TED RALL: Lawyers Are All We Have Left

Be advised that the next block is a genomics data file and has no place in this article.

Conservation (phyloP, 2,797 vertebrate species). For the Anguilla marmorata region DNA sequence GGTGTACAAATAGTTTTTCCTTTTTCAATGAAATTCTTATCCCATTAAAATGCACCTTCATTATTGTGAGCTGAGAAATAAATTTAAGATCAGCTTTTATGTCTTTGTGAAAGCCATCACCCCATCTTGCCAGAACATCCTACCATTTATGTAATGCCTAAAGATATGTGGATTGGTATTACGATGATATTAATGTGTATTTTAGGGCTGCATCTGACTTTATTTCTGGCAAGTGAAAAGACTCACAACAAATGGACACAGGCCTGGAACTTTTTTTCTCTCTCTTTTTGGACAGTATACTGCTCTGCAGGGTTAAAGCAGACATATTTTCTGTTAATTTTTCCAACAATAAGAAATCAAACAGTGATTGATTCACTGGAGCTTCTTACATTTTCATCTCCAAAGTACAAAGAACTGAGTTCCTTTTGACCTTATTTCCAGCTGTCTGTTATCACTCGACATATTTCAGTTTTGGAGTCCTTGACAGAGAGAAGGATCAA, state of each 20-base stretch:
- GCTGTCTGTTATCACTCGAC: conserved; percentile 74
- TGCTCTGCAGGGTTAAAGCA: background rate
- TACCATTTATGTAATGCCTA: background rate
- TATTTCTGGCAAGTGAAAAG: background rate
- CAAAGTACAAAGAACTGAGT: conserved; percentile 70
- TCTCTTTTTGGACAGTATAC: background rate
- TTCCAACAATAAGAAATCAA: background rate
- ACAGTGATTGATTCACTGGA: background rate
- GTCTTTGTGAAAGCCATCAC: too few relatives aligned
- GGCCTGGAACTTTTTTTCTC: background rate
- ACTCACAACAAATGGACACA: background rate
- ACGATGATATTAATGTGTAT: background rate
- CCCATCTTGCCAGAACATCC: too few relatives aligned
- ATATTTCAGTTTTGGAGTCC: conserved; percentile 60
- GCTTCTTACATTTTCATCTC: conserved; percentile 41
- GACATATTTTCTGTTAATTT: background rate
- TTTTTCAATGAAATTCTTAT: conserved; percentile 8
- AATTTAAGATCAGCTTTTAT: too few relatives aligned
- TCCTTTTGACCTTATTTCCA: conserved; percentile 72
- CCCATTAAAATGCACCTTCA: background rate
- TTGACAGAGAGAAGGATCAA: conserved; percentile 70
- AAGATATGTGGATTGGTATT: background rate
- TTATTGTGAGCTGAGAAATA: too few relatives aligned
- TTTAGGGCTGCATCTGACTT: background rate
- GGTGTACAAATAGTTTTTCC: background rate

When I was still young enough to have heroes, I worked my way through such 1970s icons as Johnny Bench, Joe Strummer and Barbara Jordan. The Reds player, Clash singer and Watergate Congresswoman were each worthy of that special place in my heart, but in turn, each was deposed. While other great heroes came and went, Lloyd O'Hara, my mom's divorce lawyer, remains.Like most younger Americans, I grew up without a father. My dad walked out on me and my mom without a care in the world for what would become of us. We would surely have starved to death if not for Mr. O'Hara, as my mom still calls him. He not only squeezed cash out of my cheap rich dad, he repeatedly dragged him back to court over the next two decades to make him fulfill his part of the divorce decree.So I don't share the American view of lawyers as parasitic, cynical scuzbags. As far as I can see, lawyers are the best friends an average American can have. I love lawyers. They've saved my butt countless times.When my college roommate, Mike, and I left Manhattan for a road trip to Cape Cod, I knew he was an incorrigible pothead. What I didn't know was that he'd brought along an extra batch of "supplies" from the South Bronx. We got pulled over and busted by a small-town cop in central Massachusetts (his badge number had two digits) on suspicion of driving with out-of-state plates.After a night in jail, my whiny -- yet effective -- letter convinced the best lawyer in town to take on our case pro bono."Here we have two young men, college men, who made a mistake," he argued. "Everyone's entitled to one mistake, right?" He got us both acquitted of Possession of Narcotics Class D and convinced the judge -- his former partner -- to expunge the arrest from our police records. The judge's trust in me turned out to be well-placed; since then my life outside the law has been limited to speeding and driving single in the carpool lane. Mike can't say the same, but 50 percent isn't a bad rate of recidivism.I got expelled from Columbia after my junior year on suspicion of not attending class. As if getting the academic boot wasn't injury enough, my ex-alma mater billed me $3,300 for a senior dorm room I never got to occupy. I went through two years of earthly purgatory trying to get the university to tear up the bill, but neither the bursar, the collection agency, nor the civil court would see reason.Finally, I called the local Bar Association for a referral. They sent me to an attorney who represents students against Columbia. (In 1957 he was expelled from Columbia Law, which inspired his specialized practice.) Two days later, for the modest fee of $750, Columbia was off my back.As someone who draws political cartoons for a living, my job is to offend as many rich and powerful people as possible. One of the numerous occupational hazards cartoonists face is that politicians and corporate executives get angry at you. Sometimes they just send cease-and-desist letters, but just as often they file lawsuits for libel, slander, defamation, or whatever. These suits are all as frivolous as they are well-funded. The last time, I was targeted by a company famous for its Christian fundamentalist CEO for calling him a "right-wing Christian nutcase." Shaking off his dogs required four law-firm partners in two states.In recent years, juries have practiced a lot of income redistribution. Just last week, a Bronx jury awarded one of subway vigilante Bernhard Goetz's four victims $43 million.Businesses and government often cite a civil court verdict awarding tens of millions of dollars to a woman scalded by McDonald's coffee as an example of jurisprudence gone berserk, but ask yourself: How would you feel if a company's stupidity caused your grandmother to get heat blisters on her genitals?In the McDonald's case, the jury heard that the company had ignored hundreds of complaints about its dangerously hot coffee. It took a multi-million dollar judgment to wake the company up.In another case, the New York MTA lost millions to the family of a blind man who mistook the space between subway cars for the doors, fell to the tracks and was run over by the train. Newspaper editorials called the case absurd, but the fact remains that subways are now equipped with accordion-style devices between cars-an improvement that benefits all riders.Municipalities grouse over runaway litigation, but they do nothing to prevent it. New York City recently admitted that it pays out more in settlements and jury awards to the owners of cars damaged by potholes than it spends on street repairs. If the Congressional promoters of tort reform have their way, the scalded granny, the minced blind guy and the owner of the Accord with a broken axle would have no recourse. In corporate terminology, what happened to them would simply be "too bad."Police salaries are paid by us taxpayers, but cops prowl the streets of our cities like troops occupying an invaded country. Social constraints that individuals once enforced upon one another have evaporated. The government is supposed to look out for us, but it's too dependent on money from wealthy corporations. We can't count on business to do what's best for anyone other than its top executives. Given the absence of anyone else to protect us from incompetence, idiocy and violence, lawyers are our last line of defense. Admittedly, many are opportunistic, exploitative, cheesy hacks, but they're all we have left.I just hope no one sues me over this.


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